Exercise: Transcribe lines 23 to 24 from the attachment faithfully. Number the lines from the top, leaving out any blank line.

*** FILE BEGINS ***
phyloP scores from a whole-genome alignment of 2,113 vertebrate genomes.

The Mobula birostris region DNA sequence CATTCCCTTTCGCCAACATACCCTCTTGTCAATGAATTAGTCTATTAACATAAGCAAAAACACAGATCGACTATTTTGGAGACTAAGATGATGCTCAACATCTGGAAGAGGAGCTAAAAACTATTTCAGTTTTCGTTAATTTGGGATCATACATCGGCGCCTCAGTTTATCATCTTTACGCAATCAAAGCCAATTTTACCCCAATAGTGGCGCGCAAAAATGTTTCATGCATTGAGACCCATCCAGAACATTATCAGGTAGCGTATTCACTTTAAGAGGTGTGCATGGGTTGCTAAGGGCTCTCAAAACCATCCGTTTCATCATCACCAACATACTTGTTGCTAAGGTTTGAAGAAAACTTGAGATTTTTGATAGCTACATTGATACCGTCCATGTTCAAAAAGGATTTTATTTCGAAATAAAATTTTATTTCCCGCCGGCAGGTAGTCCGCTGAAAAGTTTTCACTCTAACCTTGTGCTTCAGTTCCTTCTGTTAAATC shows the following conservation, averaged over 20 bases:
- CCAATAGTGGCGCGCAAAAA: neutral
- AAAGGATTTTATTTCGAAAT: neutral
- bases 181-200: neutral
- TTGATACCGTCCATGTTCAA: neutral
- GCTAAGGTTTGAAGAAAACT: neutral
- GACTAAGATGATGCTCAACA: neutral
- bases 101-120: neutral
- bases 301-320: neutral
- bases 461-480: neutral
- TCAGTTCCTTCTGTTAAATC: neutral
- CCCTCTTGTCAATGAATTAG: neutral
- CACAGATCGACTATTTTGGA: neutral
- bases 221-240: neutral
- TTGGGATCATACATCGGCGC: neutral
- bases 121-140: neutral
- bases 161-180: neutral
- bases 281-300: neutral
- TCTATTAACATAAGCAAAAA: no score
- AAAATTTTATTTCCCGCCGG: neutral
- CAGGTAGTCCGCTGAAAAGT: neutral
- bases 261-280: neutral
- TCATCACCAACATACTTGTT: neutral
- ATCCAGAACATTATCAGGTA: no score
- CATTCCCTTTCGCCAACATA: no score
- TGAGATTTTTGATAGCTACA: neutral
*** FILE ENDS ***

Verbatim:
- bases 261-280: neutral
- TCATCACCAACATACTTGTT: neutral